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Arab 'interference' riles Sudanese protesters fearing sabotage

Some Sudanese protesters argue that any much-needed aid should come unattached to any short- or long-term political commitments to other countries in the region
Sudanese protesters are angry with Arab neighbours for supporting the country's military council (Reuters)
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Khartoum

When the cities of Sudan began facing down the tear gas and bullets fired by security forces, to demand the end of president Omar al-Bashir, their Arab neighbours publicly sided with the unpopular leader.

When those protesters succeeded early last month in forcing Bashir out of power after 30 years in office, some of those neighbours responded with support for the military council that replaced him, ignoring protester demands that power be handed to civilians. 

Now, the anger among protesters is palpable, and the sit-in site in Khartoum they refuse to leave until civilian government is granted is filled with excited discussion about how the protesters want their neighbours to keep out of their affairs.

That sentiment has increased since the United Arab Emirates and Saudi Arabia decided to send $3bn in aid, as well as supplies of vital stocks, to support the new military leaders in addressing the desperate economic conditions that contributed to Bashir's downfall. 

"We're a very rich country, but of course they know that for years we have struggled, that we're weak," said Wazir Said, 25, an unemployed graduate from Atbara, where the protests against Bashir were sparked in December 2018. 

The issue irritates him because he says Sudan has been exploited by the Gulf countries, for example by sending its troops to fight in the Saudi-led coalition in Yemen, and now he fears Sudan's attempt at revolution will be derailed by the same people. 

"There are so many camps [in the region]. The Qatari camp, the Saudi camp. But what's the benefit for us?"

Some are interested in international support, which they feel should come in the form of pressure on the military council to hand power to civilians, as well as genuine financial aid. 

On his way out of the sit-in at the end of the night, 26-year old unemployed engineering graduate Muammar told MEE aid was necessary because Bashir "caused so much damage".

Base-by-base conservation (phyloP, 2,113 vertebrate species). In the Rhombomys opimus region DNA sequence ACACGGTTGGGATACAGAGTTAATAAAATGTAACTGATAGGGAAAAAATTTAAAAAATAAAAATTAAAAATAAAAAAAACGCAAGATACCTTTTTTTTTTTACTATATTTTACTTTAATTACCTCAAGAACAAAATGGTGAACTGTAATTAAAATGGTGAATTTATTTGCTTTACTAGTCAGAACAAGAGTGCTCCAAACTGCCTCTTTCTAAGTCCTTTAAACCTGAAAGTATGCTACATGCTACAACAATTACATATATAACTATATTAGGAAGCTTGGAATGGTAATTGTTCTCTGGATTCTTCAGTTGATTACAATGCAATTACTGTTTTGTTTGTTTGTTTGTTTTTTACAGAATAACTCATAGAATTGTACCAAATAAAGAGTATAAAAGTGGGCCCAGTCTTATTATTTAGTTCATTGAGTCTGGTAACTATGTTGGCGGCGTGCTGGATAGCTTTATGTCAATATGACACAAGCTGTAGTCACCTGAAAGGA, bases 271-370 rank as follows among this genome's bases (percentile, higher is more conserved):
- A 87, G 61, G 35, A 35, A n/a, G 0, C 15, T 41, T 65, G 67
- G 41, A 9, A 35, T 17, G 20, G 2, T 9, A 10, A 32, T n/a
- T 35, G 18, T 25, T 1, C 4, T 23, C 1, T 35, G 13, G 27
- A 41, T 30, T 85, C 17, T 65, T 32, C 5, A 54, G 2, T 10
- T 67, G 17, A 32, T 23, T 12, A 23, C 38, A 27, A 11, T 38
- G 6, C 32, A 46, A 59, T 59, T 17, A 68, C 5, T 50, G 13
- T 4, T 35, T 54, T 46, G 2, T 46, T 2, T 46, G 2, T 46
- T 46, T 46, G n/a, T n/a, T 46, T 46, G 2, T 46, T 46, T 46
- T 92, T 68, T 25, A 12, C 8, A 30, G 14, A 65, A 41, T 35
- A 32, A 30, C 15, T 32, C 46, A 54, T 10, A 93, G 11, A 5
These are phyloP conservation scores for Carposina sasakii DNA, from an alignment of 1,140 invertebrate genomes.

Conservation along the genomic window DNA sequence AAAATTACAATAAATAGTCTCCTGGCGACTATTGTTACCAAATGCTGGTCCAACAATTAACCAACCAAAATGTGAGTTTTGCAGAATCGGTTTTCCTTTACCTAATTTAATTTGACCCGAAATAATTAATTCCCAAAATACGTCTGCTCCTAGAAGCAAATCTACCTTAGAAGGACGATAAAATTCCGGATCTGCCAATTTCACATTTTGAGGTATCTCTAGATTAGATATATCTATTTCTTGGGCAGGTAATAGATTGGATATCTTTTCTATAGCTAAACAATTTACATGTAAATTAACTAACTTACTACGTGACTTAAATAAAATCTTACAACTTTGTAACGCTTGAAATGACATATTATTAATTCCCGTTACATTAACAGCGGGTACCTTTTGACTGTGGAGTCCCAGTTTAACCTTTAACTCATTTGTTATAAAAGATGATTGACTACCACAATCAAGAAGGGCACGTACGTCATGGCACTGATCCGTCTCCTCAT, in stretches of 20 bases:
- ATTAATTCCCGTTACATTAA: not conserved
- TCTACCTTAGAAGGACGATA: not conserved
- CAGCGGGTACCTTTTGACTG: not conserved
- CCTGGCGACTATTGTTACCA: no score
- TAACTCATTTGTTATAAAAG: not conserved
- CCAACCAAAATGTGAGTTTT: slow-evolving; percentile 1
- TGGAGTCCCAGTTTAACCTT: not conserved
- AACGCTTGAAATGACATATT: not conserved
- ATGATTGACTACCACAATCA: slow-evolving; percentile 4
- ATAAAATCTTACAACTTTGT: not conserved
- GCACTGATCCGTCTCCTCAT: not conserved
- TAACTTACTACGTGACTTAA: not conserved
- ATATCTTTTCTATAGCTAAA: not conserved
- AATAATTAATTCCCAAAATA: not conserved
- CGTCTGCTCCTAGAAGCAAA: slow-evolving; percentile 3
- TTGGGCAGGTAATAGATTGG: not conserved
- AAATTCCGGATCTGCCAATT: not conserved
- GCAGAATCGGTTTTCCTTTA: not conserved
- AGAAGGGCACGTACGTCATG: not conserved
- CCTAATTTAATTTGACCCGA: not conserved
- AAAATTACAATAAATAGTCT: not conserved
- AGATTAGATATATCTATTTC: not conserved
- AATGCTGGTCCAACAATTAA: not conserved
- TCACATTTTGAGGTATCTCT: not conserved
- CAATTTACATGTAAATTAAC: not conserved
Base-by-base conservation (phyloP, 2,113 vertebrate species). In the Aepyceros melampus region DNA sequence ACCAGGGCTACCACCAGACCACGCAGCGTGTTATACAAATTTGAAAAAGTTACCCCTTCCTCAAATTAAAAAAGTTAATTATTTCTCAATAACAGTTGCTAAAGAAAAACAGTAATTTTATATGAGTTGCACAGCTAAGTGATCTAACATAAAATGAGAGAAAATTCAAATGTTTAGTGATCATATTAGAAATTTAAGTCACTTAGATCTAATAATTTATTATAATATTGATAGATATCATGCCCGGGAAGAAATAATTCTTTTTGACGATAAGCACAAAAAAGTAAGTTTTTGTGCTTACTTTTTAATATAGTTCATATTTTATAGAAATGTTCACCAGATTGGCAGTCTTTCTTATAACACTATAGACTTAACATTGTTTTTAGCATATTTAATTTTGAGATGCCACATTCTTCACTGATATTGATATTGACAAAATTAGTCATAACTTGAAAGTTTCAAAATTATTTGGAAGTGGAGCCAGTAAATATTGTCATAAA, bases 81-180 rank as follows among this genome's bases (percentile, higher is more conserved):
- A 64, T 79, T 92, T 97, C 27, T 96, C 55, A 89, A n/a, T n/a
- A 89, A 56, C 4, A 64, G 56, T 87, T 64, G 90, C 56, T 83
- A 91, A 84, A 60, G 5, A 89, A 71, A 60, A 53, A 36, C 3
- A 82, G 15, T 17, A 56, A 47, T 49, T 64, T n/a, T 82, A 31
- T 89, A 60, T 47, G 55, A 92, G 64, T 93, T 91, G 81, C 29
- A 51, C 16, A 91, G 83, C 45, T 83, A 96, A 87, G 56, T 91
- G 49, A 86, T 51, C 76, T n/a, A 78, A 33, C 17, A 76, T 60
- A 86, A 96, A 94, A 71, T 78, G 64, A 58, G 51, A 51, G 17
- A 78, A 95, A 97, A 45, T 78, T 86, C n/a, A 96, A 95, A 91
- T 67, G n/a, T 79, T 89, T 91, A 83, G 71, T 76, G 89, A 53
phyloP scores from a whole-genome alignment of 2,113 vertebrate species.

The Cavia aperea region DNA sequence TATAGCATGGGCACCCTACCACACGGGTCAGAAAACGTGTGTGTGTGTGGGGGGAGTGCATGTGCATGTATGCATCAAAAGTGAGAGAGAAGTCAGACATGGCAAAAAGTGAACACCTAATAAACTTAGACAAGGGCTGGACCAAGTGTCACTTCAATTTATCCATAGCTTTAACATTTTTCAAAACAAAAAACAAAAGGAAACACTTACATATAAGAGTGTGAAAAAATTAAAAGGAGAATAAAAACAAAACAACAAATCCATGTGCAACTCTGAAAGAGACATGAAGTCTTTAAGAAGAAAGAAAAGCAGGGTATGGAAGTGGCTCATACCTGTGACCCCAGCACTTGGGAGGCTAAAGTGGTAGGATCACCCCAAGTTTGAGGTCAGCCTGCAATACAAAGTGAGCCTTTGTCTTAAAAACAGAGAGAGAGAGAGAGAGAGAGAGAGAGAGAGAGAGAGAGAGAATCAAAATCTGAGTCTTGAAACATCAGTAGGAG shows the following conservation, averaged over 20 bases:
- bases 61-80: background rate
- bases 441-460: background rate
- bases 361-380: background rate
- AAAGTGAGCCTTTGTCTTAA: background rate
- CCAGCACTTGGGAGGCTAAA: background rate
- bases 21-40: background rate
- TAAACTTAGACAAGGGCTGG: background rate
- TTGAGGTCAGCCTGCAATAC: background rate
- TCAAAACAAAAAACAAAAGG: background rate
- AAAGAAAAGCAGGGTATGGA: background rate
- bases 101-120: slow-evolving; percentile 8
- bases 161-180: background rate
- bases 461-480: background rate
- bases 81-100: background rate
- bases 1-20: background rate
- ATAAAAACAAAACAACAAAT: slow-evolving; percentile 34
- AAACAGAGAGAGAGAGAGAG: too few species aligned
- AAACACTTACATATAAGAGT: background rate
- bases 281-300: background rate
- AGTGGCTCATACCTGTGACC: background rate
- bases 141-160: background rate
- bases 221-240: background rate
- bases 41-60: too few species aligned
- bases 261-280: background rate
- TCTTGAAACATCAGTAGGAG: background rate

"He destroyed everything. He killed so many in Darfur," he said. "We also need money from outside. Sudan is tired."

We are looking for a Sudanese process, and we think this is the only way

- Amjed Farid, spokesman for the Sudanese Professionals Association

He insisted however, that the money is only for helping the Sudanese and should not used as a way to interfere in the country's politics, which he suspects was the motivation for the Saudi and Emirati funding. 

"They're just getting involved for their own interests. They don't care about the people of Sudan," he said. 

A similar resentment has grown against Egypt, Sudan's northern neighbour, whose President Abdel Fattah el-Sisi has not only offered support but has used his country's current presidency of the African Union to "interfere" in the Sudanese process.

"Tell Sisi this is Sudan, your borders are just [until] Aswan," protesters chanted after the African Union said Sudan's military council should implement reforms within three months, a far longer period than protesters were willing to accept. 

"Of course Egypt would get involved. Originally it was Saudi and Emirates, and then Sisi interferes. The problem is that he's the representative for the African Union, but he belongs to the Emirates and Saudi Arabia," said Said. 

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There are also concerns about whether Sudan will be dragged into the Gulf's regional politics, and some protesters have even called for completely removing themselves from it by leaving the Arab League grouping. 

Qatar provided financial aid during similar protests that Bashir's forces crushed in 2013 and in December again offered help. In January, Bashir travelled to Doha seeking help to prop up his embattled government. 

But Qatar has been quieter since Bashir's exit, and while Sudan's military council welcomed a delegation from the Gulf state's regional rivals in Saudi Arabia and the UAE in April, it was forced to deny reports that it rejected a similar visit from Qatar. 

"We are not part of any regional alliance, and we are happy to receive aid from any country if it's unconditional and unrelated to any long-term or short-term political commitments," said Amjed Farid, a spokesman for the Sudanese Professionals Association, which has organised the protests and is a leading force in the negotiations with the military council for a transitional joint military and civilian authority. 

"We are not willing to be part of any regional dynamics," he said. "We are looking for a Sudanese process, and we think this is the only way."